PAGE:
A Conflict of Interest

Tuesday, September 20, 2011


Don't bring your work home. Don't mix business with pleasure. Don't poop where you eat. Personal life and professional life should be separate.


The concept is simple enough. In order to be objective at work, we need to remain unbiased. For example, a doctor can't treat his/her spouse because of conflict of interest.

According to Thomas Sheeran on Huffington Post, Pulitzer Prize-winning columnist Connie Schultz resigned from her position at The Plain Dealer due to her husband's senatorial race. She explained that her decision resulted from the fact that her newspaper regularly reports on her husband's election.

Journalists and politicians are like macaroni and cheese; one without the other is devastating. The idea that either one would have to choose between a spouse and a career is equally devastating.

Schultz worked for The Plain Dealer for 18 years. Although she will no longer work for that newspaper, she will continue to writing for magazines and her book. I don't know how she chose one love over another, but it was her decision to make.

As a political science and multi-media journalism major, I often wonder whether I want to make headlines or write them. In high school I had the best of both worlds; I was president of student council and editor of the newspaper. I have avoided conflict between my two interests so far, but in the real world, I know I will have to decide.

4 comments:

Jessalyn Holdcraft September 20, 2011 at 3:20 PM  

Photo By: http://www.flickr.com/photos/magro-family/4330235581/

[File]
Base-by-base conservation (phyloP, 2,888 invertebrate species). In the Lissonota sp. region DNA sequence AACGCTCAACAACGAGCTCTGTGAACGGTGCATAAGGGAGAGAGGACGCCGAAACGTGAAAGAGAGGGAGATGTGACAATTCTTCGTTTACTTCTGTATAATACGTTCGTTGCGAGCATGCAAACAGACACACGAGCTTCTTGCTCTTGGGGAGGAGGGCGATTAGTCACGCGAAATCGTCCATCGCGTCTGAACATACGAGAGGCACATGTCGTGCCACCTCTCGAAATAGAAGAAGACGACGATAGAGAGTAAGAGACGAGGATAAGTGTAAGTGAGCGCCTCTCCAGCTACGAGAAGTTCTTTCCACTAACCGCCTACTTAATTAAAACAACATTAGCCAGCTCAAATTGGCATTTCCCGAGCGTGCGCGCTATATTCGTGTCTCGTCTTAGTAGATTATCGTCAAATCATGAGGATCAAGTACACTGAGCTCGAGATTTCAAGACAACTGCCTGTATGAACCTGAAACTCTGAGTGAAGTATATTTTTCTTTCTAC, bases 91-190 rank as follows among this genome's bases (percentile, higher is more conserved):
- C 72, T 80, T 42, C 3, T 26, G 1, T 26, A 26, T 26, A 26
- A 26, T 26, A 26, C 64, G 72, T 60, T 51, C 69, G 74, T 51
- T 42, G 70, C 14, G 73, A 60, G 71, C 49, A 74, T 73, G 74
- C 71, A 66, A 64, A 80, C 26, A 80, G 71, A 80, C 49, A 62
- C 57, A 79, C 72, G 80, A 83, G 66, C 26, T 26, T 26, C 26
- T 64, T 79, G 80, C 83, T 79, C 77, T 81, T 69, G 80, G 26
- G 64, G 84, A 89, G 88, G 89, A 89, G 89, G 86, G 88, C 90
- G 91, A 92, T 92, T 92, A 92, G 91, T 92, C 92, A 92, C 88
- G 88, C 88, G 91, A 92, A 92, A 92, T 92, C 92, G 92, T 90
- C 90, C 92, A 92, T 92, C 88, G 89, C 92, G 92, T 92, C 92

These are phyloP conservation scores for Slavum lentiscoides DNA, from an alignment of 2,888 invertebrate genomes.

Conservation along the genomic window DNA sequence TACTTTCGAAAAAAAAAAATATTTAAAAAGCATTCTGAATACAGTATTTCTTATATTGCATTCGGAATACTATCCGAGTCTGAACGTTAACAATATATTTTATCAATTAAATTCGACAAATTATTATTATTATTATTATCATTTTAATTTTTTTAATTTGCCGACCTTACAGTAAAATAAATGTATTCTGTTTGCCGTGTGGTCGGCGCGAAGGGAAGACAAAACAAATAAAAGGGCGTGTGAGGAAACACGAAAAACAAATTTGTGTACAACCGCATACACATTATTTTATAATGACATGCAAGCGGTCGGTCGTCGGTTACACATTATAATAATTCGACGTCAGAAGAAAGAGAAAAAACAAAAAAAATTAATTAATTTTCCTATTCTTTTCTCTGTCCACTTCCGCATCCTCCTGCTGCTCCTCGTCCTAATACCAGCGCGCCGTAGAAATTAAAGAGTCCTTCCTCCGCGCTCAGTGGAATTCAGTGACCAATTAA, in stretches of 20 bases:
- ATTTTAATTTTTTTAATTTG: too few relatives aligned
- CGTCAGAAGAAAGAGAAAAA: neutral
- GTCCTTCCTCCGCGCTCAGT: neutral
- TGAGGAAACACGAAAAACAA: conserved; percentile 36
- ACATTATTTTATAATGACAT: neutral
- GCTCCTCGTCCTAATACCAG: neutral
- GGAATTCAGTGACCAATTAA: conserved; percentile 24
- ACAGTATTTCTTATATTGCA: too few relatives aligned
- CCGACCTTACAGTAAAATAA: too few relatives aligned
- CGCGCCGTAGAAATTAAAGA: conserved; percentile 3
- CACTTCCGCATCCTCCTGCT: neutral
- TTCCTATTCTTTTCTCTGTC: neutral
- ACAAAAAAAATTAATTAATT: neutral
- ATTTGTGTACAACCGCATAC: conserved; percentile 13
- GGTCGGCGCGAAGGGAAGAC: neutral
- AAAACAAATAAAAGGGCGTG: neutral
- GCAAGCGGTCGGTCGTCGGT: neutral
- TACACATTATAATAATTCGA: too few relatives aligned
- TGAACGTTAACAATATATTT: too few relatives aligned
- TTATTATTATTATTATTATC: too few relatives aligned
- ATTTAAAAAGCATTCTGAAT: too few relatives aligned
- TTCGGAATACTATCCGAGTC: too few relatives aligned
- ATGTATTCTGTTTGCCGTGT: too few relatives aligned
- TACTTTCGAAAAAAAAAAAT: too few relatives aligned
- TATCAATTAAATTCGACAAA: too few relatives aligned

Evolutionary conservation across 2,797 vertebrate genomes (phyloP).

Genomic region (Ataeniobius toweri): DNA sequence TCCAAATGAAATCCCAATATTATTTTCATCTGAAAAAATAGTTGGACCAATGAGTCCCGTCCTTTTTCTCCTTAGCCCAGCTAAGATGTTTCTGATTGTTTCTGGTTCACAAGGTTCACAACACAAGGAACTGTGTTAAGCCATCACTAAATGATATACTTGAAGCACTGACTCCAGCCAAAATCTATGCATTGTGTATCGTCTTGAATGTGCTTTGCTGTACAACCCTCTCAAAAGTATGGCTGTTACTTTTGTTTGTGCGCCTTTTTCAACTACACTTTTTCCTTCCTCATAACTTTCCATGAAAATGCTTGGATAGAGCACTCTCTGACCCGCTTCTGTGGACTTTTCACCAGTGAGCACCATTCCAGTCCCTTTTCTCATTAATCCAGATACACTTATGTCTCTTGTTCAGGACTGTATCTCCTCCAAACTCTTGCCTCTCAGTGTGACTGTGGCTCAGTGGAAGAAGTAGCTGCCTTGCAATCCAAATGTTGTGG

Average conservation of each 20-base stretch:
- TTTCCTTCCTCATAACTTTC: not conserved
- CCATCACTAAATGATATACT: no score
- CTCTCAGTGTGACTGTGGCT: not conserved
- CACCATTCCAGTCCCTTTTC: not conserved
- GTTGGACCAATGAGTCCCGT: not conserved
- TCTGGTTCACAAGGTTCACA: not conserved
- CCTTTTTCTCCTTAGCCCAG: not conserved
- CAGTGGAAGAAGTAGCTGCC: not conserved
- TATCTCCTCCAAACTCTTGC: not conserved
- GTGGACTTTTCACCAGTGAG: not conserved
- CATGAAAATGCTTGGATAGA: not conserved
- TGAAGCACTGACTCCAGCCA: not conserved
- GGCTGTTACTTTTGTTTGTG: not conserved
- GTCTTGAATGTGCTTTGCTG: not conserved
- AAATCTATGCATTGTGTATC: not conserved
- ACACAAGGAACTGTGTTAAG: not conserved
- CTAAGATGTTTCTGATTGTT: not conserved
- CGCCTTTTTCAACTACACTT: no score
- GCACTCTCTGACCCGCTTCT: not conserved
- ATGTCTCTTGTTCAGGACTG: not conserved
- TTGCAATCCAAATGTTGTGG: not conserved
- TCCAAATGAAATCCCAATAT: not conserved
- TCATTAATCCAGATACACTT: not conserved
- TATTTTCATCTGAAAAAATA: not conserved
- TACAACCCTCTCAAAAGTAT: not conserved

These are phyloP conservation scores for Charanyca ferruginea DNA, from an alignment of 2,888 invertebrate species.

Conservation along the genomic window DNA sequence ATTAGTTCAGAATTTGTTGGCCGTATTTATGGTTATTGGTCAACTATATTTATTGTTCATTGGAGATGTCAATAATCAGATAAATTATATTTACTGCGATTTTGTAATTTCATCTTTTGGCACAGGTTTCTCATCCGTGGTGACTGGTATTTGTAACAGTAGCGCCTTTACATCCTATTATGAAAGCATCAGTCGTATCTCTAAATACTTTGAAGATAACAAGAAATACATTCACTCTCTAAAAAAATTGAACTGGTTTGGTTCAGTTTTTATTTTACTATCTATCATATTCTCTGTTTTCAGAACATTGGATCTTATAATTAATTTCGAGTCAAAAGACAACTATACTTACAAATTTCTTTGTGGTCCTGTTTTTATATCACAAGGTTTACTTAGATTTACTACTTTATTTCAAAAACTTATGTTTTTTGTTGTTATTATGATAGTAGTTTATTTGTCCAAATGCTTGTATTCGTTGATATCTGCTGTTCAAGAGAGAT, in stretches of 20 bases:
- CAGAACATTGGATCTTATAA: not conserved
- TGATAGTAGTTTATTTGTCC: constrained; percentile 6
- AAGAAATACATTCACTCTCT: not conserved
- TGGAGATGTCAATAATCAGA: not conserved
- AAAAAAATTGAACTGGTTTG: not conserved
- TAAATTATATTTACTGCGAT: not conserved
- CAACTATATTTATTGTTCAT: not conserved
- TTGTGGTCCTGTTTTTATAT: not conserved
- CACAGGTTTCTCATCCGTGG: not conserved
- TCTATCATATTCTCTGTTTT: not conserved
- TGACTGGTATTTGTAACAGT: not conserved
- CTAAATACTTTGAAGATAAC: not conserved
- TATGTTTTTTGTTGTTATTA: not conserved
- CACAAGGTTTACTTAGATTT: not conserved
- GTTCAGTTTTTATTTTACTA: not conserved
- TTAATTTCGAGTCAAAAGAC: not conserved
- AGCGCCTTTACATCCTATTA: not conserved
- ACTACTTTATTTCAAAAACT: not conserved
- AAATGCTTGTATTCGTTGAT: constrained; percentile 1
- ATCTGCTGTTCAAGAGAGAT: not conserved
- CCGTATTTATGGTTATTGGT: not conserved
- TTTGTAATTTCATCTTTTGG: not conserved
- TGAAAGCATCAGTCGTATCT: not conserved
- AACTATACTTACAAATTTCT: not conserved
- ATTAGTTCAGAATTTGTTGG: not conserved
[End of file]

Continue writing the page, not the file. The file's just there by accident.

Cait September 20, 2011 at 5:08 PM  

I absolutely loved your comparison of relationships with Mac n' Cheese with the relationship of politicians and reports. I personally couldn't imagine giving up my career for my husband because of the coverage; however, I'm sure she made the right decision for her family.
Keep up the good work!
-Cait

Rachel Smith September 20, 2011 at 5:48 PM  

It's interesting that you posted this. This weekend I attended a conference where a journalist speaking on ethics commented that if you write about something or somone, you can't be involved with that person, orgainzation, movement, or thing at all. It's impossible to write in an unbiased fashion if you're supporting that organizaiton (etc) in your personal life.

SarinaRhinehart September 20, 2011 at 6:57 PM  

I believe she made the right choice because they would never let her write any article about her husband. Plus, it would be awkward if a journalist at the paper wrote an article bashing the candidate. It could cause arguments, or the journalists at the paper would census what they wrote so as not to offend Mrs. Schultz.

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